Of course I want to see a band of horses.  

He puts on his boots and I follow him outside to the side-by-side atv. (A Polaris Ranger) I apologize for interrupting his dinner only to ask for a favor. He tells me he's just happy to see me. He sits down behind the wheel. I hop in the passenger seat. He starts up the atv and we head off through the pasture to the gravel road, back down memory hill, and toward "The West Place."

The West Place is an old abandoned farmhouse. It's not just any farm house. It's the one he grew up in.  There's a large pasture next to it where the horses roam free amongst acres of tall grass.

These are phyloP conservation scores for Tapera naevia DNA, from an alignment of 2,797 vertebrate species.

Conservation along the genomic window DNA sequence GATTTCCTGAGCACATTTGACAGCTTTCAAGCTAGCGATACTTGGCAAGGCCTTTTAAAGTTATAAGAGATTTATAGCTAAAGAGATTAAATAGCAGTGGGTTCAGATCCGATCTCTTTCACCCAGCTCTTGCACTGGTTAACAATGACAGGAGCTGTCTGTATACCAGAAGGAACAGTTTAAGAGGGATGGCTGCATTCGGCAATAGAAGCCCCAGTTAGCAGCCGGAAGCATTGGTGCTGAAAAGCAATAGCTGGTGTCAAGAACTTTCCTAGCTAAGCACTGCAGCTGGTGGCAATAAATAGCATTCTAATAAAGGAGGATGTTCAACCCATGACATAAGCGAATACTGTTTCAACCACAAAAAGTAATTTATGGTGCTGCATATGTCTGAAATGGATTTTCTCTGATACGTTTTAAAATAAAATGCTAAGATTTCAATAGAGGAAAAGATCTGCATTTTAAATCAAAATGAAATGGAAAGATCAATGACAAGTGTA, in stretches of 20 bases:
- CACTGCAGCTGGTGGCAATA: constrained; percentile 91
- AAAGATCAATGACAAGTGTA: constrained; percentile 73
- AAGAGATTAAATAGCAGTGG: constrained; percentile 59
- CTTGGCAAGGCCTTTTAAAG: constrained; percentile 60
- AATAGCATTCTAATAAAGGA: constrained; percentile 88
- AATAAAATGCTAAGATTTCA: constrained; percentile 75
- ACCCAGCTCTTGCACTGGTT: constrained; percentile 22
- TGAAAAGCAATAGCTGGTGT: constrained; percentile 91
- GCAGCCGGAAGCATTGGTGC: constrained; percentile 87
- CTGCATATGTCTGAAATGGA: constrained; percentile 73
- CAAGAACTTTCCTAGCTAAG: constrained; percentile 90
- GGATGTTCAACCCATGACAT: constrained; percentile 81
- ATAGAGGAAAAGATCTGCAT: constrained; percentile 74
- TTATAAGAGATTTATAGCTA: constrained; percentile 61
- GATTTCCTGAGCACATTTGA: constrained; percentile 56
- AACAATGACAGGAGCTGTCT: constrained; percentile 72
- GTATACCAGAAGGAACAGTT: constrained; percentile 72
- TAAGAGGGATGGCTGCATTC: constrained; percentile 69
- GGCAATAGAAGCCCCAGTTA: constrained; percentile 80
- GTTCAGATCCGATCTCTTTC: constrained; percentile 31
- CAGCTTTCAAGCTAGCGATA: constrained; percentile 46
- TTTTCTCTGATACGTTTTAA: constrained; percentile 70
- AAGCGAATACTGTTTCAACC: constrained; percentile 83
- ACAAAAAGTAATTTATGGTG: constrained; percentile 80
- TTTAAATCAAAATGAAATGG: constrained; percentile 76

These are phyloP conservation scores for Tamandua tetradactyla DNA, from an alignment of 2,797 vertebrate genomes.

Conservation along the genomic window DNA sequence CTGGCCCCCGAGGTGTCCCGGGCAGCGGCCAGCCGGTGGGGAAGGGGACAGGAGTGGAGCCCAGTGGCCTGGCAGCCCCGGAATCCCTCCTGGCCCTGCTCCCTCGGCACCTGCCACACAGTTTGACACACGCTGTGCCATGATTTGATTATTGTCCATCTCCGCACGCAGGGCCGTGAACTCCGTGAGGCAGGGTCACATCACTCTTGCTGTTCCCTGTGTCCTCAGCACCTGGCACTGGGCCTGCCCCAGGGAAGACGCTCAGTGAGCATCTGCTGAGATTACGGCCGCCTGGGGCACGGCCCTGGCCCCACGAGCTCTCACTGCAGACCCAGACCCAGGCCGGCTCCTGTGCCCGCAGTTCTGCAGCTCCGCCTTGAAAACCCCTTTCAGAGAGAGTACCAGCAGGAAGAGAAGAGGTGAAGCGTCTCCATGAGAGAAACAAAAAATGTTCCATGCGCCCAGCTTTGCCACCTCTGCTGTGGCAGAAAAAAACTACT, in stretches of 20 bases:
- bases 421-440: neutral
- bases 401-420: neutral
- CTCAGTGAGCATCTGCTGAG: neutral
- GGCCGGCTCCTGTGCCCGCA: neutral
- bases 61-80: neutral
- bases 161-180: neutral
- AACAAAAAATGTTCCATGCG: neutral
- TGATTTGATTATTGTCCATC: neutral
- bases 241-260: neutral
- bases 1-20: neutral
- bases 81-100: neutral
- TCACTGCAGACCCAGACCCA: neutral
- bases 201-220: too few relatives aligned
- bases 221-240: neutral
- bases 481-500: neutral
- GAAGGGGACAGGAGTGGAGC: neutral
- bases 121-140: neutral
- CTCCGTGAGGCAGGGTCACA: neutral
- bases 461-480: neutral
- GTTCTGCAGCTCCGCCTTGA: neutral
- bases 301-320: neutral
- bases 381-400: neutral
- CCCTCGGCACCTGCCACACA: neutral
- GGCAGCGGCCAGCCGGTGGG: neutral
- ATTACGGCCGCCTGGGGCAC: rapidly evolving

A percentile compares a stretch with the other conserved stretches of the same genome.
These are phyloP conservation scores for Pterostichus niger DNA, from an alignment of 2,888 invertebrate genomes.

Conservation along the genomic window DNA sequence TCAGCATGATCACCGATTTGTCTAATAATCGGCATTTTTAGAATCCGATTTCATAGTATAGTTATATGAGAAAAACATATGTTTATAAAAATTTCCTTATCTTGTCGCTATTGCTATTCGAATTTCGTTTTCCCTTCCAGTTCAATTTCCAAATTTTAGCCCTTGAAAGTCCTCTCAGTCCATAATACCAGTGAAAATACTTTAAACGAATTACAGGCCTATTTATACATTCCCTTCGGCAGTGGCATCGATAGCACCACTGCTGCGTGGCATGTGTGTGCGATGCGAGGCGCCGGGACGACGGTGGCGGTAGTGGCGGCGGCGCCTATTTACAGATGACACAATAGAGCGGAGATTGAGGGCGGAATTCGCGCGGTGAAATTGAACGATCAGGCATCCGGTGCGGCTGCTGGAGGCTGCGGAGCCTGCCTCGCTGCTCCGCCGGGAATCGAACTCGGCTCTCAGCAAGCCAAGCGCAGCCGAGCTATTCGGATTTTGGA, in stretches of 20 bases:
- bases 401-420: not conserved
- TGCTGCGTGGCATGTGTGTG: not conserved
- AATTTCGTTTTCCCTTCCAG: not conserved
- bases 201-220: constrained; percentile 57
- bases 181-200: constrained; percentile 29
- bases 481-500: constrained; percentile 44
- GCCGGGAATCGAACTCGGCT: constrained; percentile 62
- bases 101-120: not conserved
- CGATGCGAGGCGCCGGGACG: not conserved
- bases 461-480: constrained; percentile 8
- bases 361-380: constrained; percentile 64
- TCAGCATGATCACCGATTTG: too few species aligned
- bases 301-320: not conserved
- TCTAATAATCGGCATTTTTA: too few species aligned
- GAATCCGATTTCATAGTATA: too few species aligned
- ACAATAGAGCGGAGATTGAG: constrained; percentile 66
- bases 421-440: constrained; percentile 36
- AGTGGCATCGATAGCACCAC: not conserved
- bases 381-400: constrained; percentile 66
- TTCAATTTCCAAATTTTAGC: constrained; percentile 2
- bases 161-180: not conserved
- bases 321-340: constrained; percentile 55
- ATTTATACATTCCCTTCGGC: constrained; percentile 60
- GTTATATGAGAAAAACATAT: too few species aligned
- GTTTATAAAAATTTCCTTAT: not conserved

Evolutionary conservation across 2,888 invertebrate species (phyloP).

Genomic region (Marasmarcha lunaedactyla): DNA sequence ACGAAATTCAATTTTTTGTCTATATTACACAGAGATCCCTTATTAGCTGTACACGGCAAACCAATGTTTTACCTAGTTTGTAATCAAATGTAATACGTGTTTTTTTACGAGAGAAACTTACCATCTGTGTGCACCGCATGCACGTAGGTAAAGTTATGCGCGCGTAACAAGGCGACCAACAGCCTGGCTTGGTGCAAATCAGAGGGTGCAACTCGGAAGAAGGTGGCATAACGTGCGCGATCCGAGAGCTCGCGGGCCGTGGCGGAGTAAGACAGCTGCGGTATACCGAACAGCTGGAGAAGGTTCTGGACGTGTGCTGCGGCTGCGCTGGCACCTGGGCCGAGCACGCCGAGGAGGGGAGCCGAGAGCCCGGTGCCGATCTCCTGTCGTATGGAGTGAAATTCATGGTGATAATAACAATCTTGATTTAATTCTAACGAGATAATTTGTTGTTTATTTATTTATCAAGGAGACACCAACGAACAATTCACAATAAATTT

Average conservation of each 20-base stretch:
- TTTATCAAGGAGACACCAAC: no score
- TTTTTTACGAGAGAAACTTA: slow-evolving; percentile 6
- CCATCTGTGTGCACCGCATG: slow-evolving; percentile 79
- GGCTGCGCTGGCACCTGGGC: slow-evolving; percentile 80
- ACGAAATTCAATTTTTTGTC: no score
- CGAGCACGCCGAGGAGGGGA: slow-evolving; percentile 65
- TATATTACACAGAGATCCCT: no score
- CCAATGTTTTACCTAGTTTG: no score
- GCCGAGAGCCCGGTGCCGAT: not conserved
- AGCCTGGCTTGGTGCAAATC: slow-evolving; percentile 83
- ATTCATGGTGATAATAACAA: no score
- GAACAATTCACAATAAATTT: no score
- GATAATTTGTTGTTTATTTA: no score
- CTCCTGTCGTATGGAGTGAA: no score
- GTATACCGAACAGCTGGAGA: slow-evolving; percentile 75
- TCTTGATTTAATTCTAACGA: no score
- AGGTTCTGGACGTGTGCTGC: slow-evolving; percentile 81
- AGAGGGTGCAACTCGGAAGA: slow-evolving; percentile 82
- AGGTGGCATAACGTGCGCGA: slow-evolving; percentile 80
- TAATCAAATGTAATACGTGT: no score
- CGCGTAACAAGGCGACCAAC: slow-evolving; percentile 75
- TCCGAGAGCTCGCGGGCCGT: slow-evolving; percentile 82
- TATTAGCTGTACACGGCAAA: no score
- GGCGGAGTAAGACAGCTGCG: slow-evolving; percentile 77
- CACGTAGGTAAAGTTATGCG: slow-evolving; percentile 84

We open, and drive through, a solitary gate to the pasture. There's nearly a dozen horses gathered nearby. Maybe less, maybe more. They're herded so closely that they kind of blend together in a single multiheaded shape.

They are magnificent. 

I approach them with a bit of caution. I know they need to understand that I'm not a threat, but also that I'm confident enough in myself that I'm not going to be a detriment to their herd. As prey animals in nature, they need to make sure that someone has control of the situation. If you don't, then you're a liability, and they don't want a liability in their herd. At least that's what I've been taught. So, I try to approach with respect and confidence.

I bring my camera to my eye and they radiate a majestic energy as I peer at their soulful eyes and muscular bodies through my viewfinder.